PHOENIX – The Green Bay Packers needed something to lessen Aaron Rodgers' burden after he first strained his calf muscle against Tampa Bay in Week 16.
So coach Mike McCarthy dialed up the pistol formation, a package the Packers have had in their basic installation for the past three seasons. It just didn't become a fixture until an in-game adjustment was needed against the Buccaneers.
A modified version of the shotgun, the pistol brought Rodgers closer to the line of scrimmage and in front of the running back. It enabled him to avoid going under center with a three-step drop, reducing the stress and torque he was putting on the injured calf.
Rodgers lost some of his mobility in the pocket in wake of the injury, but was lethally accurate during the team's run to the NFC championship game. He completed 91-of-131 attempts (69.5 percent) in the Packers' last four games, including the playoffs.
As the Packers find different ways to build around Rodgers, don't be surprised if it makes a return next season.
"I like the pistol," McCarthy said Wednesday morning at the NFL annual meeting's NFC coaches breakfast. "I think there's a lot of value regardless of the injury to Aaron. I know he likes it. There's a place for it year-round in your offense.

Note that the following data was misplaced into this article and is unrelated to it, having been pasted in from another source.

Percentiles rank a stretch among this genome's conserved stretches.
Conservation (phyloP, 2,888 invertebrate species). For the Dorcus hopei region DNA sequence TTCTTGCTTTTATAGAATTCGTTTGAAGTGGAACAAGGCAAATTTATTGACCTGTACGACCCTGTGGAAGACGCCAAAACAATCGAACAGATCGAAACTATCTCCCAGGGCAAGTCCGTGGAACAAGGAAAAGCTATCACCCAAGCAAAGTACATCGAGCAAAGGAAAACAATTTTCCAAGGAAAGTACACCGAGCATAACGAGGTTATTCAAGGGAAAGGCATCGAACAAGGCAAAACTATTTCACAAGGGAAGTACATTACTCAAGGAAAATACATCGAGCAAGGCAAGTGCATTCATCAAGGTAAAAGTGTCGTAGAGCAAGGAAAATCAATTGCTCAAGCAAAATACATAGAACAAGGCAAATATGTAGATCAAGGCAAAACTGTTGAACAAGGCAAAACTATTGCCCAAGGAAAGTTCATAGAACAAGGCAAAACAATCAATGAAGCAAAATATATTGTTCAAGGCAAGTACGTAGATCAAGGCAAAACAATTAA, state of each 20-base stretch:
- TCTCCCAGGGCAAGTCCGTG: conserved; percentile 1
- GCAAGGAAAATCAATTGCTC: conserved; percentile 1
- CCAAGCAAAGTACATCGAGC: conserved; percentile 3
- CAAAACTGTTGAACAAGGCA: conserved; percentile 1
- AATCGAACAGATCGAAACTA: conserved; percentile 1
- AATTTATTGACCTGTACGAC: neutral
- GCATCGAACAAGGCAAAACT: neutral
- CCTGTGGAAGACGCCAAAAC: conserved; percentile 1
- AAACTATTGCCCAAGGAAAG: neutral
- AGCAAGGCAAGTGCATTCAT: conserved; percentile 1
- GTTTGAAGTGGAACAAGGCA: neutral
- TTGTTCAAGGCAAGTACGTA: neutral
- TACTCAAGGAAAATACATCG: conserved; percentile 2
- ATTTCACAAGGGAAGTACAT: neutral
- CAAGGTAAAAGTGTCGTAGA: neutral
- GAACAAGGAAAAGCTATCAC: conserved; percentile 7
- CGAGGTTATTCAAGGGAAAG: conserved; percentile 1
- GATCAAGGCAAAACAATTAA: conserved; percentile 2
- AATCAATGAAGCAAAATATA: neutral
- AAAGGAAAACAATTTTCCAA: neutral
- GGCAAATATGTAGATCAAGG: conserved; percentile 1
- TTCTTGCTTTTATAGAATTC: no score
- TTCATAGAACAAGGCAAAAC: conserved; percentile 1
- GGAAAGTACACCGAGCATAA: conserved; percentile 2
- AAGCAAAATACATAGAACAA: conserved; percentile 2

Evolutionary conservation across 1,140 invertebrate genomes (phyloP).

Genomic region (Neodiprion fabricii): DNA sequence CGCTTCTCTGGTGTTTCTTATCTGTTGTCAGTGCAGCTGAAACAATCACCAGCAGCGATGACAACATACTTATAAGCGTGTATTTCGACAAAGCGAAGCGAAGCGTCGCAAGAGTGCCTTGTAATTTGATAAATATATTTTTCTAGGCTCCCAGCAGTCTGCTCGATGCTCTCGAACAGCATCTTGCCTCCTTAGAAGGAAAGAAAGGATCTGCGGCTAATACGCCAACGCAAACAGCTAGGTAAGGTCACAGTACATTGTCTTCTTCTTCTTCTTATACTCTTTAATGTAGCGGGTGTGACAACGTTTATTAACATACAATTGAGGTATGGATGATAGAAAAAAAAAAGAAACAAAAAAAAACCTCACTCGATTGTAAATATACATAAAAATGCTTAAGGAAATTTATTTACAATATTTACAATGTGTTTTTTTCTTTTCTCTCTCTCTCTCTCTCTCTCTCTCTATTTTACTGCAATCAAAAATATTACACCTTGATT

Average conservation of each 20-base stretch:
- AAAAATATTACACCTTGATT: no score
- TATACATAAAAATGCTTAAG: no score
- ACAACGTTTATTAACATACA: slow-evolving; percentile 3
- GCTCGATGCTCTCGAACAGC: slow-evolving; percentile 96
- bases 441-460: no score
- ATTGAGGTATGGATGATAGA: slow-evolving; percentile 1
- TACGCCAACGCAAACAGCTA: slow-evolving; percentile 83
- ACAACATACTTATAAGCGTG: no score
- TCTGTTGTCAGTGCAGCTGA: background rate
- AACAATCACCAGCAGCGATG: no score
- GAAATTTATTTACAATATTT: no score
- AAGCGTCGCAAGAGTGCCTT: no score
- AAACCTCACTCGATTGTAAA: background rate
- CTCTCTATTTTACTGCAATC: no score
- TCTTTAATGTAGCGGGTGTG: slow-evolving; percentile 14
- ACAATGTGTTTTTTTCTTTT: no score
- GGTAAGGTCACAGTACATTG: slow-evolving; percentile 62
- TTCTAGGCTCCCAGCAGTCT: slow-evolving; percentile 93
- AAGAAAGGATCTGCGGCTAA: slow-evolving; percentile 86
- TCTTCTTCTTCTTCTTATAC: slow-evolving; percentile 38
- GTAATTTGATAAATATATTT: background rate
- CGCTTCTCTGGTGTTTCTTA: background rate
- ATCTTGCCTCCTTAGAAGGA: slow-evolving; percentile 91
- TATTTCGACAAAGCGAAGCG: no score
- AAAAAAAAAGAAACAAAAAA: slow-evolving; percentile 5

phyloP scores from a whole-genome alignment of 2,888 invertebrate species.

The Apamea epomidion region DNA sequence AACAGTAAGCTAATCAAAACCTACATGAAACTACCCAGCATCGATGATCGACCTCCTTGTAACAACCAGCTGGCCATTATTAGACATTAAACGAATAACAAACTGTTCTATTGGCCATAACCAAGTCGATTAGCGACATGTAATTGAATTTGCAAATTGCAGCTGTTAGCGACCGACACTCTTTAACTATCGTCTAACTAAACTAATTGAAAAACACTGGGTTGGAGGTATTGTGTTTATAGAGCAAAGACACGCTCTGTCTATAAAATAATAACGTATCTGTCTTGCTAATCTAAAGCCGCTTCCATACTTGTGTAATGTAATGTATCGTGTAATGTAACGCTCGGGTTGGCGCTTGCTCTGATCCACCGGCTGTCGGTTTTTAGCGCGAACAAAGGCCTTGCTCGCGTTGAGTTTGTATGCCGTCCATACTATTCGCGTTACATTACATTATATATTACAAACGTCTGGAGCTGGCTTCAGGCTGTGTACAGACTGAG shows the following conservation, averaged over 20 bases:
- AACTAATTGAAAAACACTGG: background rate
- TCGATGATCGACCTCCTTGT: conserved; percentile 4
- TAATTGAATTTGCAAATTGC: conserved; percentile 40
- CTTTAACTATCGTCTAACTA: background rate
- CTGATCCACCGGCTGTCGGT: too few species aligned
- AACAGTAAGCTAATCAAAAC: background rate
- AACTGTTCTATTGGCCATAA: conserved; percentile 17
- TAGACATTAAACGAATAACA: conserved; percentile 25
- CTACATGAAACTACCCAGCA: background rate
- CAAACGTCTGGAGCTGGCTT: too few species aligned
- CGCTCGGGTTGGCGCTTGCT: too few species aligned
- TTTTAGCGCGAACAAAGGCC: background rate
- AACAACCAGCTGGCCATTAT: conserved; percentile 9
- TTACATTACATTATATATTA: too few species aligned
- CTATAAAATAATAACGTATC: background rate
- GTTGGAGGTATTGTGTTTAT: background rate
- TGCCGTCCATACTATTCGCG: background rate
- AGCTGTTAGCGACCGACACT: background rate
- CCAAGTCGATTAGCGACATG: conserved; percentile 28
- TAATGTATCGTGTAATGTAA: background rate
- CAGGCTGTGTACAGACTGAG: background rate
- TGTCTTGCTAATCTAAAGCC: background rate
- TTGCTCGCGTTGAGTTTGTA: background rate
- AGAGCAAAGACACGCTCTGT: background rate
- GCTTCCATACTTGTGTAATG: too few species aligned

"I liked it from a self-scout standpoint. It gives you another self-scout variable when you're in the gun, but you also have the tailback behind you. A lot of benefits to it."
The development of the pistol was a microcosm for the Packers' offensive evolution under McCarthy and Rodgers, who won his second MVP award after throwing for 4,381 yards, 38 touchdowns and only five interceptions.
The last month of the season was a grind for Rodgers. He rarely was seen at practice open to the media as he rehabbed a calf injury that likely wouldn't have been 100 percent even if the Packers advanced to the Super Bowl.
Rodgers was able to deliver the ball with plenty of zip since the injury wasn't in his plant leg, but it took away some of his improvisational abilities to extend plays. He rushed only six times for 22 yards in his last four games after scrambling for 111 on 19 attempts in the four games prior to the injury.
Rodgers didn't let it keep him down even after he was carted off the field in the regular-season finale against Detroit when he aggravated the calf injury shortly before halftime. He returned after the first series of the third quarter and led the Packers to a 30-20 win over the Lions to win the NFC North title.
"I know there's a big difference between playing when you're injured or playing when you're hurt. He was clearly injured," McCarthy said. "To play through that injury the way he did the last four weeks I thought was remarkable. The statement that he made to our locker room I thought was enormous. Just watching him go through the rehab during the course of the week, I was never certain that he was going to make it through the game each time the game started."
McCarthy made the decision after the season to give up play-calling, a role he's maintained since becoming the Packers' head coach in 2006. With associate head coach Tom Clements handling those responsibilities, Rodgers likely have even more freedom at the line of scrimmage in the team's no-huddle offense.